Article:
November 23, 2009 12:00 PM

When Terri White belts out “Necessity,” in the Broadway revival of Finian’s Rainbow, audiences cheer. But as she sings “My head wants to rest in the shade …/But the landlord says, ‘Your rent ain’t paid!'” few might guess how those words resonate for her. Just a year ago she was spending nights on a Manhattan park bench after losing her apartment.

“I was so down, I was doing chin-ups from the gutter,” White, 61, says today. The journey from homelessness to critical acclaim (“[she sings with] burly gusto and wry flair,” says the New York Times) amazes even the woman who lived it. “It really has been a dream.”

A performer from childhood in Palo Alto, Calif., she hit Broadway in the ’70s, earning a Tony nod for Barnum. She worked steadily, but as she got older, she felt as if the theater “put me out to pasture.” Recently she had a regular gig at a local piano bar, using tips to “keep my cell phone on.” But in 2008 the bar closed, White split from her longtime partner and lost her apartment.

Too embarrassed to seek help from social services, White would occasionally crash on friends’ couches but, for three months, spent most nights on a park bench. (She washed up and stored clothes at a local bar.) One chilly night last October, police officer David Taylor ran into White. “Her face was ashen; she looked terrified,” says Taylor, who found an acquaintance to take her in.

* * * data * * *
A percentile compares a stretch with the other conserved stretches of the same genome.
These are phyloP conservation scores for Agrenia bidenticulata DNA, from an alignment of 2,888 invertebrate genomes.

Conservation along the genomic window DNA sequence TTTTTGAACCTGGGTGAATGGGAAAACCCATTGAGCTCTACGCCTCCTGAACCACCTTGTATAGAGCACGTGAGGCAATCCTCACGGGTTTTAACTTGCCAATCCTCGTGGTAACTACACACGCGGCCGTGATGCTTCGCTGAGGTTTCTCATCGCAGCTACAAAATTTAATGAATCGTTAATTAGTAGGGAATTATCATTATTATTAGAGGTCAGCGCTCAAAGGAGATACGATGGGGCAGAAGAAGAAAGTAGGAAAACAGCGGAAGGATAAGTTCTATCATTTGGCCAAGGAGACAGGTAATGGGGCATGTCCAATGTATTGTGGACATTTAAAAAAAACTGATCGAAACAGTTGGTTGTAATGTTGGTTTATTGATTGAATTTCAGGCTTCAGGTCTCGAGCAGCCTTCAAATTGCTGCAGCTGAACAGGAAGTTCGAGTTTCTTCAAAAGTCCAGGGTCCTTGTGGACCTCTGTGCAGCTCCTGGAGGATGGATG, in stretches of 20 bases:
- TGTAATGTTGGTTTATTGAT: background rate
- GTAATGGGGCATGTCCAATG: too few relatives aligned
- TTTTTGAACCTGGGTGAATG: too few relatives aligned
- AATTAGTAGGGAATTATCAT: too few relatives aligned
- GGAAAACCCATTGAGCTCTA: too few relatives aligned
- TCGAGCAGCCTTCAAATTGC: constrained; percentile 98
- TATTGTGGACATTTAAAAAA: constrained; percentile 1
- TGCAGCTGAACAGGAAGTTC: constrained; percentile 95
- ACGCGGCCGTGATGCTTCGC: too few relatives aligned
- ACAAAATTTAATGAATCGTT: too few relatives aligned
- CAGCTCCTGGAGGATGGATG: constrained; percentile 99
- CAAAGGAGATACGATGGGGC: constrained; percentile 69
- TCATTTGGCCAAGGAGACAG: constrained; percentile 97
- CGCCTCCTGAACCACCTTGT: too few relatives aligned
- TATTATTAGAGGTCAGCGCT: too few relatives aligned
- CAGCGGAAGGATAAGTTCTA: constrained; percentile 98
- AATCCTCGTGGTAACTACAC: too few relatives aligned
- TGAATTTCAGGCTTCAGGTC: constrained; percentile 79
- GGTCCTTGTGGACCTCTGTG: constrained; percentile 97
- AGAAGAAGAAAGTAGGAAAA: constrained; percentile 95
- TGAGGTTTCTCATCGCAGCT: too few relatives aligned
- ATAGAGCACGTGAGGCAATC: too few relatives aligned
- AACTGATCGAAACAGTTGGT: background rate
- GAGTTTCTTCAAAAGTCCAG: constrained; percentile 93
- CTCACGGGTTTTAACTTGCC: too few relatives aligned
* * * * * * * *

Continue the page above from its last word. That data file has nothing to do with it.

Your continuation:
From there, White reconnected with a friend, who offered her a gig in Key West, Fla. Soon after, she met her partner, jewelry designer Donna Barnett, who helped get White back to N.Y.C. for a Finian audition. On Nov. 1, three days after a smashing opening night, she and Barnett had a commitment ceremony. “This is what I’ve worked for all my life,” says White. “It’s been a wild ride.”


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